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Fluids, pressure on a wall to determine max depth

  1. Nov 12, 2011 #1
    1. The problem statement, all variables and given/known data

    A square pool with 100-m-long sides is created in a concrete parking lot. The walls are concrete 90 cm thick and have a density of 2.5 g/cm3. The coefficient of static friction between the walls and the parking lot is 0.49. What is the maximum possible depth of the pool? (The density of water is 1000 kg/m3.)

    2. Relevant equations

    P = F/A, rho=m/v

    3. The attempt at a solution

    I've been at this one for the past two days. I cannot find a way to approach this as I think I have an idea.

    The density of the wall is given, therefore I can determine how much pressure the wall can take with a variable h(max depth).

    Wit that I can take that as my net force to determine the height with a given amount of water in the pool.

    A couple attempts: I converted 2.5 g/cm^3 to 2500 kg/m^3

    I used integration to find the total amount of force the wall can handle
    Ftotal = ∫ ρgh (100 dh), limits of integration 0 to y
    = 490000y2

    I'm just completely stumped here.
     
  2. jcsd
  3. Nov 12, 2011 #2

    ehild

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    What is the force that balances the hydrostatic force of the water exerted on the wall?

    ehild
     
  4. Nov 12, 2011 #3
    Pascals principle.
    Ptotal = Pair + rho*gh
     
  5. Nov 12, 2011 #4

    ehild

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    bd what about the static friction? Does it have no effect? Why did the problem mention it at all?

    This pool is a bit strange, it is not fixed or glued to the ground, the wall is just built up...

    ehild
     
  6. Nov 12, 2011 #5
    I am completely confused as well. We completed the chapter on fluids in class and never mentioned friction forces. I assumed this is one of the problems providing an extra element to able to recognize it and defer.

    My understanding is to determine the force of the wall to be withstood, considering the density being 2500kg/m3. Which is the reasoning for my integral. At the same time I know that Pascal's Principal says the force of a fluid is the same throughout it's container. So there could be another way?

    Anyways I referenced a solution online which has me even more confused.

    Horizontal pressure on wall:
    Pwall = (ρwatergh)/2

    Ffriction on wall = μsρwall * (.90) * (100) g

    Set two equal to each other:
    P * A = Ffriction

    watergh)/2 * h * (100) = μsρwallgh * (.90) * (100)

    hmax = [ (2)*(.90) μsρwall ] / ρwater

    I am currently trying to make sense of this but again, do not recognize the force of friction in this problem.
     
  7. Nov 12, 2011 #6
    the equation output was 2.2m which is the correct answer by the way... clueless
     
  8. Nov 12, 2011 #7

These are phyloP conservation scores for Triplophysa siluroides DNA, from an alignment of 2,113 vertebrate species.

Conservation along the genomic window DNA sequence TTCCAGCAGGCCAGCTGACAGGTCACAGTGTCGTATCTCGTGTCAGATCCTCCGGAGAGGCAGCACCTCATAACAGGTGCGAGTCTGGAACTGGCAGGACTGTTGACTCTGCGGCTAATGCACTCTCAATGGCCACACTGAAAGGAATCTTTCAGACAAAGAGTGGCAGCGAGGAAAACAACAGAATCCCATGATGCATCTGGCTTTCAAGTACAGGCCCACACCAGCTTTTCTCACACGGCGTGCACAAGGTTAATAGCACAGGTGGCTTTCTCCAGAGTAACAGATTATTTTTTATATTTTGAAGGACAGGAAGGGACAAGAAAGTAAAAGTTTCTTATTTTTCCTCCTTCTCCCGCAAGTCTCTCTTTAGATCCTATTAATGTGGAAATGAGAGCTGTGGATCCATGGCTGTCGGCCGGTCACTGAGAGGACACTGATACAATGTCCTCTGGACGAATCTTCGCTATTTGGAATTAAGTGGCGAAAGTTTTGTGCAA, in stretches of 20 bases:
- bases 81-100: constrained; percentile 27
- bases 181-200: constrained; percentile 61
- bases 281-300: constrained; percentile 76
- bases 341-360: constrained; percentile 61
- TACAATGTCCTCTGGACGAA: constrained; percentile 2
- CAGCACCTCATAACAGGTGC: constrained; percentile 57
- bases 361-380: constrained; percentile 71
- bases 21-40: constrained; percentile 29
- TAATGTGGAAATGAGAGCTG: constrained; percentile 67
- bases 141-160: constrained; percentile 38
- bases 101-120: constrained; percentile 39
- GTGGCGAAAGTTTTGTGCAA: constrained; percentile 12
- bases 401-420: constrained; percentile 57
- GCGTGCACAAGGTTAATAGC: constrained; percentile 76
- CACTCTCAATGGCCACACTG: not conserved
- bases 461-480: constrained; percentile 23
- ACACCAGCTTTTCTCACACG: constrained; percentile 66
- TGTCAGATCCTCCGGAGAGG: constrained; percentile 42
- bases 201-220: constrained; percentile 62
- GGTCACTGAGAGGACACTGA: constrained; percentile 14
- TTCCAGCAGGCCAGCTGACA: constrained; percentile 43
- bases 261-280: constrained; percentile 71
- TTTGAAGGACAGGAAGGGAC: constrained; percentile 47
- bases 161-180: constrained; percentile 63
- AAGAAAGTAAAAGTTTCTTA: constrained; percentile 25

ehild

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    You have correctly calculated the force the water exerts on the wall. If the pool is filled up to y height with water, this force is 490000 y2. This force is horizontal, and an other horizontal force can balance it. There is static friction that prevents motion in the horizontal direction. The maximum force of static friction is Volume of the wall*density*g*μs. As the height of the wall is not given, assume that it will be filled up to the rim, so the height of the wall is y, the volume of the wall is V=0.9*100*y. So you need to solve the following equation for y:

    Hydrostatic force on the wall= Maximum force of static friction .

    ehild
     
  9. Nov 12, 2011 #8
    Hydrostatic force on the wall= Maximum force of static friction(pretty much the sum of all of the forces along the wall) right?

    Is there a way to find the solution to this without the force of friction?
     
  10. Nov 12, 2011 #9

    ehild

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    NO. What keeps the wall on place without the force of friction?
    I do not understand your problem.
    You can write out the formula for the force of friction. You have the other one for the force of the water. They are equal: this is an equation for the height of water. Solve.

    ehild
     
  11. Nov 14, 2011 #10
    Gottcha. I just wanted to throw in this update so anyone looking this up can see a final reference.

    There are two things here that needs to be figured out:
    1. Horizontal pressure along the wall, which is the integral part, summing up the forces along the wall at a unknown depth so the limits of integration are 0 to y. This force is 490000 y^2 as computed somewhere above.
    2. The second part is to realize there is a force of friction Ff from the slab of one block. Ff = μsFN where FN is the normal force = mg of the block. The density of the block is given, can be written in terms of 'm' that will give Ff a force with a variable y (part left over from the volume). The sum of the forces horizontally found in part 1 has to equal Ff to be at a max depth 'y'.
     
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